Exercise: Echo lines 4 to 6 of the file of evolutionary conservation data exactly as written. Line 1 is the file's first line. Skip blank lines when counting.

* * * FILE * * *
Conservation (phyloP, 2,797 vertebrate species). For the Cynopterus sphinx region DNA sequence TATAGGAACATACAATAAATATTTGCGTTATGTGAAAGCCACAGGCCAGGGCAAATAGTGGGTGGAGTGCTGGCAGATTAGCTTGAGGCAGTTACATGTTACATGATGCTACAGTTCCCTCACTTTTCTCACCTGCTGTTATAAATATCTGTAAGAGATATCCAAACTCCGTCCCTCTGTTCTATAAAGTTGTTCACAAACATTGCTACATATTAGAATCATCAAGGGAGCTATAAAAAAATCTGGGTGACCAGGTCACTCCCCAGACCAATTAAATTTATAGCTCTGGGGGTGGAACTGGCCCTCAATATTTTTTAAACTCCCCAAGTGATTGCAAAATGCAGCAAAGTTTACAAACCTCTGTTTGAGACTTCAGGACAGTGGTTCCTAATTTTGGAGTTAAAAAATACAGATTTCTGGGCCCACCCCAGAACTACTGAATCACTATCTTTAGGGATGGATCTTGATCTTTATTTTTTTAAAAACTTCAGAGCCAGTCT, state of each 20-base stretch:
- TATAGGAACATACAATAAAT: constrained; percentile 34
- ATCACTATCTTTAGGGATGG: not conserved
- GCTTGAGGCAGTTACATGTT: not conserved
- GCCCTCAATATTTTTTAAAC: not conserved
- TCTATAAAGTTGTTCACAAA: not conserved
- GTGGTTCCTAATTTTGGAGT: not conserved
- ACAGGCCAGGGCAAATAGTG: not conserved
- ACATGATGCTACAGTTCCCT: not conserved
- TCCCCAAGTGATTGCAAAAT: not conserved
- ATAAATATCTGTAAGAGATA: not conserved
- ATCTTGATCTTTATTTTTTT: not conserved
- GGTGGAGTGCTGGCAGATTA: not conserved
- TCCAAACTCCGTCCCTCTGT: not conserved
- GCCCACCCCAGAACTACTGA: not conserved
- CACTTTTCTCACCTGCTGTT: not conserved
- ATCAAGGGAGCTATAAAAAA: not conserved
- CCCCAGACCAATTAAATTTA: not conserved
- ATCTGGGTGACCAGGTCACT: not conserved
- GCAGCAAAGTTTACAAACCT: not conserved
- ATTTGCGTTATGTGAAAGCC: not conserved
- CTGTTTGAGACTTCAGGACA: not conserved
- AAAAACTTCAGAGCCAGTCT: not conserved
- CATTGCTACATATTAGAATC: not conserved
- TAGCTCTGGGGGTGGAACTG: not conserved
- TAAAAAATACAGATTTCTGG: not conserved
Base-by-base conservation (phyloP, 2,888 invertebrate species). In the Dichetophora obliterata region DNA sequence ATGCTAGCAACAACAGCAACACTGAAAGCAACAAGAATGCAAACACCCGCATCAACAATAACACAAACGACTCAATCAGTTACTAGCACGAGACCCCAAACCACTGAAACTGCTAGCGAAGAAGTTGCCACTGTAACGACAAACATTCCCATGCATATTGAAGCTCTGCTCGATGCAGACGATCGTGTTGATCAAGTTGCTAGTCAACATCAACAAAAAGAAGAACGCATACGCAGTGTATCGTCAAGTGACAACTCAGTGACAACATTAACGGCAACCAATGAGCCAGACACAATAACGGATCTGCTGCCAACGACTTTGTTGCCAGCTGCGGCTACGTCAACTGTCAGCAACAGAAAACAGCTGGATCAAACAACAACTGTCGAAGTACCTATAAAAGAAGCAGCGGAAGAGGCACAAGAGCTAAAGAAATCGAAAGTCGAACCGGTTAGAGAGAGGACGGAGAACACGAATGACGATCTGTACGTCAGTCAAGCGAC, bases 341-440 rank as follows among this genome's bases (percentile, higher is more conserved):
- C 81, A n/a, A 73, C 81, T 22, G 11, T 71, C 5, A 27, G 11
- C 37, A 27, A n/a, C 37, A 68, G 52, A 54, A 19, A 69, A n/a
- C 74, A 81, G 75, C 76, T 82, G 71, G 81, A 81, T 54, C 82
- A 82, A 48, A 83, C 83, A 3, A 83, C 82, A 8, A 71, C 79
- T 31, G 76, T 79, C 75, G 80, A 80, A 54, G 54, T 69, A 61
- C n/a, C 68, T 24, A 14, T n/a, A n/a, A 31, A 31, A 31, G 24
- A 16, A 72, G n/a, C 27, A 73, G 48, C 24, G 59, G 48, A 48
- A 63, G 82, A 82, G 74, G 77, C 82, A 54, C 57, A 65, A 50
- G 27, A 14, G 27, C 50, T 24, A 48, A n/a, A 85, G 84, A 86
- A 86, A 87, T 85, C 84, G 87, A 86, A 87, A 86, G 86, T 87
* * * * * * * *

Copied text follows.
- GCTTGAGGCAGTTACATGTT: not conserved
- GCCCTCAATATTTTTTAAAC: not conserved
- TCTATAAAGTTGTTCACAAA: not conserved